by Jessica Vogelsang, DVM and comments by Diane Weinmann
You’re probably familiar with Grumpy Cat, the little feline whose frown has made her famous across the internet. You may also be familiar with your own grumpy cat, if you happen to have a particularly temperamental one at home.
Cats are known for their diverse, often feisty, personalities; some are anxious, some reserved, others inquisitive. But what does it mean if your cat is acting depressed? Do cats even suffer from depression? Well, yes and no.
How is Depression in Cats Defined?
Certainly cats can exhibit depressed behavior, but the general consensus is that they do not experience the same emotional changes associated with clinical depression in humans.
“In general, depression in humans is considered a multifactorial disease,” says Dr. Lynn Hendrix, the owner of Beloved Pet Mobile Vet in Davis, California and a palliative care expert. Depression can be situational, caused by a stressful situation, or medical, due to chemical imbalances in the brain. The diagnosis is based on self-reported symptoms, says Hendrix, meaning that the symptoms can be expressed verbally to the doctor or psychologist.
Those diagnostic criteria are not available to veterinarians. Since most people can’t ask cats exactly what they are feeling, whether they’re sad or angry or anxious or joyous, they must rely on the clues that the cat gives us through their behavior and daily activities and make our assessments based on that. If you talk with an animal communicator you can find out for sure.
“The clinical signs we see tend to be loss of appetite, avoidance behavior, less active, and abnormal behavior, like hissing,” says Hendrix. Some cats may show changes in litterbox usage, while others have disturbed sleep patterns.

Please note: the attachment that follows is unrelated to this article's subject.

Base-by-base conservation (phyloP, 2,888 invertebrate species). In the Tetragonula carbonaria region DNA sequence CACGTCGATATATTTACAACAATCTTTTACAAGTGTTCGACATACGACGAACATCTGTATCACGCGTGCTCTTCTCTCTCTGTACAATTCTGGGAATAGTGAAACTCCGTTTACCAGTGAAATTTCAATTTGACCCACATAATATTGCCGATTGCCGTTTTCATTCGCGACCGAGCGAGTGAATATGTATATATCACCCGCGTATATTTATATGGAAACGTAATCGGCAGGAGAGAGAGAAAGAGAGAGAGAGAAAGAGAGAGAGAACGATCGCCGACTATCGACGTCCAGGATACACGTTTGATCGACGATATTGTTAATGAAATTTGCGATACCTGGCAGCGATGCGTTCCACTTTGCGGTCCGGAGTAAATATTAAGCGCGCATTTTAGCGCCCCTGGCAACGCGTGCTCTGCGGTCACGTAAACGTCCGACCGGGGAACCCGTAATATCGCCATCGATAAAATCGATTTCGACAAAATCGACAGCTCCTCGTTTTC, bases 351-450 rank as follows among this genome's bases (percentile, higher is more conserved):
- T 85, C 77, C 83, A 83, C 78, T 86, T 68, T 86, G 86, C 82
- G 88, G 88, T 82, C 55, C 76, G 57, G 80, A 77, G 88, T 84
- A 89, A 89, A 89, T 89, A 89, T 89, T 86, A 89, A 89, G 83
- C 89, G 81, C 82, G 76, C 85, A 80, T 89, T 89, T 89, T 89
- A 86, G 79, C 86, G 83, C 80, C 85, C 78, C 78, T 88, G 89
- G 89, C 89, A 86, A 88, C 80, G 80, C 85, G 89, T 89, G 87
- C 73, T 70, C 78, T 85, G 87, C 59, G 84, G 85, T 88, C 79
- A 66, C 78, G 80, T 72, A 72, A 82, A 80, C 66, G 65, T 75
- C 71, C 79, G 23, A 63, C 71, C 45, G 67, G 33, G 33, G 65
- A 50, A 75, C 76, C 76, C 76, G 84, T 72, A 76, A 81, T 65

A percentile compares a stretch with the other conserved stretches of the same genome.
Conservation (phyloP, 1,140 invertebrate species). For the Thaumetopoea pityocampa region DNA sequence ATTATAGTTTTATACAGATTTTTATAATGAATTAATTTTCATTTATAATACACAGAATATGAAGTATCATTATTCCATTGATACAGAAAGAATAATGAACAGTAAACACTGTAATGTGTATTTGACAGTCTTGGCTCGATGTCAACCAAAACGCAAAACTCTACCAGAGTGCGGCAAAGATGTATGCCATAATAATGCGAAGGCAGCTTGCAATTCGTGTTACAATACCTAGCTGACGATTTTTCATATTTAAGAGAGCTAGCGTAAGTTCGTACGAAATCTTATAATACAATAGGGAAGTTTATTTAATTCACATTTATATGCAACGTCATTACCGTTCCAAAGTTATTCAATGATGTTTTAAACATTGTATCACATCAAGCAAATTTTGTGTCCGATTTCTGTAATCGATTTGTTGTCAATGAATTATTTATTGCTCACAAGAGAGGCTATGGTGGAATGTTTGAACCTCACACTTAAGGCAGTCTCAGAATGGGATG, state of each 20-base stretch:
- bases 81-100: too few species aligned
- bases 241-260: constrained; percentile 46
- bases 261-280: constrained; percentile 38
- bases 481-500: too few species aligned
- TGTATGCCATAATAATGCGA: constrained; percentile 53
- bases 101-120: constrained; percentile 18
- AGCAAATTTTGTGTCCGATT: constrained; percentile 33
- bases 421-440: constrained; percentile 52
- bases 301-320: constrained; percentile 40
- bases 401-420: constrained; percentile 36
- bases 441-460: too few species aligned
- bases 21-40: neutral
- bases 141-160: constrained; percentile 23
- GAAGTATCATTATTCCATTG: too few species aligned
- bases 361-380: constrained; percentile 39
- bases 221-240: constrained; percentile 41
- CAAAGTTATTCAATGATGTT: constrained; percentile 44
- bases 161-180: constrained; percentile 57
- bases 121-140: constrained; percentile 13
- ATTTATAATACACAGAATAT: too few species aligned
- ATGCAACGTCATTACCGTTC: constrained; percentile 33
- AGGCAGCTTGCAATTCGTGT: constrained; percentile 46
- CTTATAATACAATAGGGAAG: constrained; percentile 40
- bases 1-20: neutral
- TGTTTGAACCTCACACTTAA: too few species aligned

Other Causes for Symptoms of Depression in Cats
Unfortunately, those symptoms are caused by a wide variety of conditions in felines, so getting to the root of the problem usually involves a visit to the veterinarian to rule out other problems. Medical problems such as kidney disease or GI cancer can cause nausea and decreased appetite that mimic depression.
According to Hendrix, pain is one of the most underdiagnosed conditions in cats, seniors in particular, and is one of the leading causes of clinical signs of depression. “Most of the time, there is pain or physical disease causing a cat to act ‘depressed’,” she says.
In Hendrix’s experience, many pet owners who are dealing with terminally cats are concerned that their cat is experiencing depression, often mirroring their own sadness about a pet’s illness. Hendrix encourages those owners to consider medical causes instead. Often, “it is sick behavior,” she says. “Their terminal illness [is] making them feel sick, nauseous, painful.”
As a hospice and palliative care veterinarian, Hendrix is able to address those specific symptoms and help cats feel much more comfortable, even during the end of life process. In some cases, owners who were considering euthanasia actually postponed their decision due to the improvement in their pet’s temperament once proper treatment was instituted. For that reason, she recommends people seek veterinary care for pets exhibiting depressed behavior, as accurate diagnosis and treatment can significantly improve quality of life.